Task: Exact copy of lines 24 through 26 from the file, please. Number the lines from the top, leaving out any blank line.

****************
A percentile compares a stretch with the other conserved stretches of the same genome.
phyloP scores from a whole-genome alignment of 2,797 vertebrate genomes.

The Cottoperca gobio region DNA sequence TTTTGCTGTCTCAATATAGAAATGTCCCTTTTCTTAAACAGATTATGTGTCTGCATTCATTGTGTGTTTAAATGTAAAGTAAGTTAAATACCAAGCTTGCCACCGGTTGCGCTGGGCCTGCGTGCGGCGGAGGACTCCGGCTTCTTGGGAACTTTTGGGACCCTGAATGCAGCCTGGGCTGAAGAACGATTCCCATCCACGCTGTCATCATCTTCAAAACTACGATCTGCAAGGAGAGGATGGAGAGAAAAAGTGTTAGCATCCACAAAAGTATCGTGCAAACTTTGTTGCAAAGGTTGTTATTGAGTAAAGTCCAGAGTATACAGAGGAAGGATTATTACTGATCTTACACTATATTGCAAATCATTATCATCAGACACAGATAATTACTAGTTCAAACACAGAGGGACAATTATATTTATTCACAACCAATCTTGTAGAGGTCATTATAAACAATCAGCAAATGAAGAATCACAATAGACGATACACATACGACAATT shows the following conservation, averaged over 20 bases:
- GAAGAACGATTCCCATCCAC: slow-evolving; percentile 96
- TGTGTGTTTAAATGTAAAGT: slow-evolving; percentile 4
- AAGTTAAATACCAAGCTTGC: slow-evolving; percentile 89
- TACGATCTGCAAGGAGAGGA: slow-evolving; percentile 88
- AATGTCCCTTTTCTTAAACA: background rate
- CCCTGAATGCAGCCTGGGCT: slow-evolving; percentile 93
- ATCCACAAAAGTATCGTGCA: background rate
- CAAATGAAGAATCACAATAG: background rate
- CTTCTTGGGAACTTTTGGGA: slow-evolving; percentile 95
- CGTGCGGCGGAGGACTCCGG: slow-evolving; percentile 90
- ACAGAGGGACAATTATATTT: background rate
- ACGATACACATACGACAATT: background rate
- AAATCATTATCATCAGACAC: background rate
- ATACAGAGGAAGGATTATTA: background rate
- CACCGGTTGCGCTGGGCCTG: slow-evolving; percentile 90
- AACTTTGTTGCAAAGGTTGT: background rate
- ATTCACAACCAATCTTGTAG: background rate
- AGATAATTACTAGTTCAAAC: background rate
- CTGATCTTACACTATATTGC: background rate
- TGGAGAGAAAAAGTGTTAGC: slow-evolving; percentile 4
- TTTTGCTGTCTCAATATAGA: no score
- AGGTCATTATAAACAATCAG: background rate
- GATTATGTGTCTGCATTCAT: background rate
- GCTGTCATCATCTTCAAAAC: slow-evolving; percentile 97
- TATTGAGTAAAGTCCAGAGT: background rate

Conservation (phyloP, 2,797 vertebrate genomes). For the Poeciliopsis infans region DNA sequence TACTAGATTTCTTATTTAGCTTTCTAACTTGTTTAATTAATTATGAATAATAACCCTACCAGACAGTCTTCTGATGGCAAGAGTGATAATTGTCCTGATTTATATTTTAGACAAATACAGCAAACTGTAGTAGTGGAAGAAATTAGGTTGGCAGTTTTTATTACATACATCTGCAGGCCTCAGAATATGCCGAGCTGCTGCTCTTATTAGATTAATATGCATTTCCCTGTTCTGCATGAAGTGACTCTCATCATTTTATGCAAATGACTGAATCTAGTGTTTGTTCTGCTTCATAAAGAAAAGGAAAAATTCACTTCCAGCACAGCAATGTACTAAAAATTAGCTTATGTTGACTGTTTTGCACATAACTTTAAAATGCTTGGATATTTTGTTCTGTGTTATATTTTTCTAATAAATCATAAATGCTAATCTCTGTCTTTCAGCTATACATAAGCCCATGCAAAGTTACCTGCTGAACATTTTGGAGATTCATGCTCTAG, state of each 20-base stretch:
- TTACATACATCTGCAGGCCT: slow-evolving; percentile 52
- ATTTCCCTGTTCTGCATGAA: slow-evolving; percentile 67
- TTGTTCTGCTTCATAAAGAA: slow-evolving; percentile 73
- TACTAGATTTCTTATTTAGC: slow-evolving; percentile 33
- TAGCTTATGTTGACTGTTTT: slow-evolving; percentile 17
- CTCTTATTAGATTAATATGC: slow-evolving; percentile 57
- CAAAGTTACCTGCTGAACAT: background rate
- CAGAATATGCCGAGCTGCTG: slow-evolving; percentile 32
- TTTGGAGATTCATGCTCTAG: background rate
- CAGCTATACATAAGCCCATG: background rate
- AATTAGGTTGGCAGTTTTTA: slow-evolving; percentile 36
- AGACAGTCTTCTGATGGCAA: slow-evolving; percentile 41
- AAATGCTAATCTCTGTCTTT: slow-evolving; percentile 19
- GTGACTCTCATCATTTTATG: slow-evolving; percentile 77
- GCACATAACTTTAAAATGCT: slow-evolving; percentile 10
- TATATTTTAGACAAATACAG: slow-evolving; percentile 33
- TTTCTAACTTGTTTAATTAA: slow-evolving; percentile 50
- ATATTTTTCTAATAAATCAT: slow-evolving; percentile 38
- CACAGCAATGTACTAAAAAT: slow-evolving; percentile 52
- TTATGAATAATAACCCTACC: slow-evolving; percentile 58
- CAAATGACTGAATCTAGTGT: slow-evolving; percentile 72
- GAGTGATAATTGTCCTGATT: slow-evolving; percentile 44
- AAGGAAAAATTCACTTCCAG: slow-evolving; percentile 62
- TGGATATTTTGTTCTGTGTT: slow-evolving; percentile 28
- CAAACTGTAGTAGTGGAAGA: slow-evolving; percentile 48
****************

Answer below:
- TTTTGCTGTCTCAATATAGA: no score
- AGGTCATTATAAACAATCAG: background rate
- GATTATGTGTCTGCATTCAT: background rate